El Al Fares Jump 150% on Foreign Airlines' Ban

Airline denies price hike is connected to cancellation of flights of U.S. and European carriers.

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A departure flight board displays various canceled and delayed flights in Israel's Ben-Gurion International Airport.
A departure flight board displays various canceled and delayed flights in Israel's Ben-Gurion International Airport. Credit: AP

Within hours after most foreign airlines flying to Israel suspended flights, demand for seats on Israeli carriers — practically the only ones left plying the routes — skyrocketed, and so did airfares.

The U.S. Federal Aviation Administration lifted its ban on Thursday, but so far only U.S. Air has said it was prepared to resume its flights, starting Friday.

A survey by TheMarker found on Wednesday, a day after many foreign carriers suspended service, that the price of tickets on El Al rose by tens of percent and in some cases jumped by up to 150% from the day before.

For example, a roundtrip ticket on El Al to London for leaving July 23 and returning the 31st almost doubled on Wednesday to $1,520 from $820 Tuesday afternoon. Airfare to New York on El Al scheduled to depart Wednesday night and return July 31 jumped to $2,750 from $1,670 Tuesday. A ticket to Paris these days on El Al now costs $1,800 as of Thursday through July 31 from $685 before Air France cancelled flights on the route.

El Al, which earlier this week said it expected that a wave of cancellation by people travelling into and out of Israel would depress its third-quarter revenues by as much as $50 million, denied it was taking advantage of the situation. “The prices of tickets are set in advance, according to the peak season of Israeli tourism during the summer vacation, and was not changed because of the cancellation of flights of foreign airlines,” said El Al. “During the past day El Al has made efforts to increase its flights and its service.”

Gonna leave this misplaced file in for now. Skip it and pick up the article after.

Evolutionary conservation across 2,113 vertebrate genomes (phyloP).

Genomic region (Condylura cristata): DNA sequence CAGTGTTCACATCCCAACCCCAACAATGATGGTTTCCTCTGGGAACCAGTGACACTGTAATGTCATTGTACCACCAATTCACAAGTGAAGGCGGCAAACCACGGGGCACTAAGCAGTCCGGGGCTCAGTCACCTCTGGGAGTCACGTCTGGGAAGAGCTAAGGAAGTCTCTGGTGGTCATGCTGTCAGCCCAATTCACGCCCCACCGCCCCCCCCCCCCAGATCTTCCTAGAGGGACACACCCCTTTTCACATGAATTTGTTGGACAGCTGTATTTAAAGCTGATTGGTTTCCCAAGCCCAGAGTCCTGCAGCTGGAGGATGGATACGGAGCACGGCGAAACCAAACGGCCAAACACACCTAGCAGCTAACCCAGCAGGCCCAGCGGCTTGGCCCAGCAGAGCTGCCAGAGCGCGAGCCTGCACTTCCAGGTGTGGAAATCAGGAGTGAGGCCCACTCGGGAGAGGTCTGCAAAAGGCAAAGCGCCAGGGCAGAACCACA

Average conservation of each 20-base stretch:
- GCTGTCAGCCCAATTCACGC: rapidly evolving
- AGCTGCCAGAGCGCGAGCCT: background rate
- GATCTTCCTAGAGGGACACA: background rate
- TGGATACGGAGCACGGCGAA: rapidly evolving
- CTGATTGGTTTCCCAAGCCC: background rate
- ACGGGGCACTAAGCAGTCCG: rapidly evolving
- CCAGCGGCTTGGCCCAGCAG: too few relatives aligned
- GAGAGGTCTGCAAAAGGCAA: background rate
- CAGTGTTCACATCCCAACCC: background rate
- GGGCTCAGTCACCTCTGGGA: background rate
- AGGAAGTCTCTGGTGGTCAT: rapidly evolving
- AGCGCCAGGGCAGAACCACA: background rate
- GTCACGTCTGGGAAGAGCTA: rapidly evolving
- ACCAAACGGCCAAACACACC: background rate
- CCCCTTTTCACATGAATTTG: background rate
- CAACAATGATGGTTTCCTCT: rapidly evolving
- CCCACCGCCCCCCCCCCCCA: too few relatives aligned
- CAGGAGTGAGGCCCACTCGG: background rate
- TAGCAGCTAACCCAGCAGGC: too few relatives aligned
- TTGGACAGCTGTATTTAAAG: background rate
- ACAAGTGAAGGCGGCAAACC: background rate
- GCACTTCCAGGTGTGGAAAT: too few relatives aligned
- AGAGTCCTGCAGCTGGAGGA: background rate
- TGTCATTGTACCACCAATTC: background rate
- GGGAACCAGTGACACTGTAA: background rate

A host of foreign carriers, including Delta, Lufthansa and KLM, abruptly suspended service on Tuesday, citing a house being hit by a Hamas rocket in Yehud, a town close to Ben-Gurion airport. American and European aviation authorities advised travellers to avoid Israel as Hamas rocket attacks have shown little sign of letting up after more than two weeks.

The news that El Al and Israel’s two other airlines, Arkia and Israir, for now have the local aviation market to themselves brought an abrupt turnaround in El Al’s share price on Wednesday. After tumbling 6.5% in Tel Aviv Stock Exchange trading on the previous three trading days, the airline’s shares jumped 6.2% in heavy trading on Wednesday to 58 agorot (17 cents).

Ehud Peleg, an attorney who heads the Israel Consumer Council, said El Al was unfairly exploiting its temporary monopoly status.

“The lack of consideration for passengers who have found themselves in distress in this situation and the exploitation of the situation by selling seats at higher prices than they are supposed to be is an act of unfairness that cynically exploits the situation,” said Peleg. “Even if it is legal, El Al is making an unfair profit from a situation created because of the war.”

An El Al plane on the runway at Ben Gurion Airport.Credit: Moti Milrod

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